Effects of catheter-based renal denervation on glycemic control and lipid levels: a systematic review and meta-analysis



As an emerging interventional technique to treat resistant hypertension, renal denervation (RDN) has also attracted considerable attention due to its potential beneficial effects on glucose and lipid metabolism. Given that inconsistent results were documented among studies, we aimed to perform a systematic review and meta-analysis to elaborate on this issue.


The PubMed, EMBASE, Web of Science (SCI) and ClinicalTrials.gov databases were comprehensively searched from their inception date to June 18, 2020, for relevant clinical studies evaluating the efficacy of RDN on glucose and lipid levels. The outcomes of interest were changes in fasting glucose, insulin, C-peptide, hemoglobin A1C (HbA1C), homeostatic model assessment-insulin resistance (HOMA-IR), cholesterol and triglyceride (TG) levels before versus after RDN and also RDN versus the control group. The mean differences (MDs) of the outcomes measured before versus after RDN and RDN versus the control group were pooled by a randomized effects model. Heterogeneity was quantified with Chi-square (χ2) and inconsistency index (I2). Assessment of publication bias was performed by the funnel plot and Egger’s test.


A total of 1600 studies were initially identified. Nineteen of the identified studies (six randomized controlled studies, one non-randomized controlled studies and 12 observational cohort studies) involving 2245 subjects were included in the final analysis. No significant change was observed after RDN in fasting glucose (weighted mean difference [WMD]  − 0.19 mmol/L; 95% CI  − 0.37, 0.00 mmol/L), insulin (standardized mean difference [SMD]  − 0.01; 95% CI  − 0.41, 0.39), C-peptide (SMD  − 0.05; 95% CI  − 0.30, 0.21), HbA1C (SMD  − 0.05; 95% CI  − 0.17, 0.07), HOMA-IR (SMD  − 0.29; 95% CI  − 0.72, 0.14), total cholesterol (TC) (WMD  − 0.11 mmol/L; 95% CI  − 0.37, 0.15 mmol/L), and low-density lipoprotein cholesterol (LDL-C) levels (WMD  − 0.18 mmol/L; 95% CI  − 0.59, 0.24 mmol/L) during follow-up. Changes in fasting glucose, insulin, HbA1C and TC levels in RDN groups were not significantly different from those in the control group. High-density lipoprotein cholesterol (HDL-C) and TG were slightly improved after RDN (WMD 0.07 mmol/L, 95% CI 0.01, 0.14 mmol/L; WMD − 0.26 mmol/l, 95% CI  − 0.51,  − 0.01 mmol/L, respectively). The funnel plot and Egger’s test demonstrated the absence of potential publication bias.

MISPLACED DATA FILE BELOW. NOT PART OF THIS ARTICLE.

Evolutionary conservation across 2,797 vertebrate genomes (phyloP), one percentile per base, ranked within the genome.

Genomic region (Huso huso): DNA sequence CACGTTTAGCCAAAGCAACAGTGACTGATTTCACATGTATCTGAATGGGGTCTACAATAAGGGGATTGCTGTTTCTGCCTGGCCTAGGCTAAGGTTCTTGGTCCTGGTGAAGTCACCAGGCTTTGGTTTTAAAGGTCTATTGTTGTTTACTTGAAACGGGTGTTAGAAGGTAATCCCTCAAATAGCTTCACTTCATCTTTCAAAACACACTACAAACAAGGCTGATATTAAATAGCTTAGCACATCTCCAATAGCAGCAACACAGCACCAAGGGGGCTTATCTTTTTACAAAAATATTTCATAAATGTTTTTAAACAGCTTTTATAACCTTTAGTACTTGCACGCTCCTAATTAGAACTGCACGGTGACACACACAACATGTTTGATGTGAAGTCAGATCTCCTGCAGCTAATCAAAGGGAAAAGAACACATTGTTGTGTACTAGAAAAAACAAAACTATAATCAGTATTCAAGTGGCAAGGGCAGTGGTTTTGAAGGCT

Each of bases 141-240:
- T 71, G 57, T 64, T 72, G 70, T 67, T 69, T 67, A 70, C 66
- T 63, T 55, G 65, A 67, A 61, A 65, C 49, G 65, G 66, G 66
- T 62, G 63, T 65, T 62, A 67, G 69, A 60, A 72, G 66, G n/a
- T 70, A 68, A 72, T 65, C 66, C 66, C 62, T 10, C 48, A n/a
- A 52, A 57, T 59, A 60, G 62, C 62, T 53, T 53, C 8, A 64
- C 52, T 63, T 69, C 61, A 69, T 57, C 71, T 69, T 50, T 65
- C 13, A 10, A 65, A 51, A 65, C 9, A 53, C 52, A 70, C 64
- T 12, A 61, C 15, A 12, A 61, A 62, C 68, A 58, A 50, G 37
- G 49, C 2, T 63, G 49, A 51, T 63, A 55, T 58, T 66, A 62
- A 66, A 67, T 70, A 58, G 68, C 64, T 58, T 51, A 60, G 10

Catheter-based RDN appeared to have no impact on glucose metabolism. There was a statistically significant but clinically negligible improvement in HDL-C and TG levels based on the current evidence. Future research with more rigorous designs is warranted to draw definitive conclusions.

Registration details

The protocol of this meta-analysis was registered on PROSPERO (CRD42020192805). (https://www.crd.york.ac.uk/PROSPERO/display_record.php?RecordID=192805)

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The authors acknowledge Professor Chen for her promotion of renal denervation and related researches in our hospital.

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ZPZ and XPC were involved in the study design. ZPZ, SX, and KL were involved in the data collection and analysis. ZPZ was involved in the manuscript writing. KL and XPC were involved in the manuscript revision. All authors approved the final version of the manuscript.

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Correspondence to Xiaoping Chen.

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Zhang, Z., Liu, K., Xiao, S. et al. Effects of catheter-based renal denervation on glycemic control and lipid levels: a systematic review and meta-analysis. Acta Diabetol (2021). https://doi.org/10.1007/s00592-020-01659-6

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  • Renal denervation
  • Metabolic
  • Glucose
  • Lipid
  • Sympathetic nervous system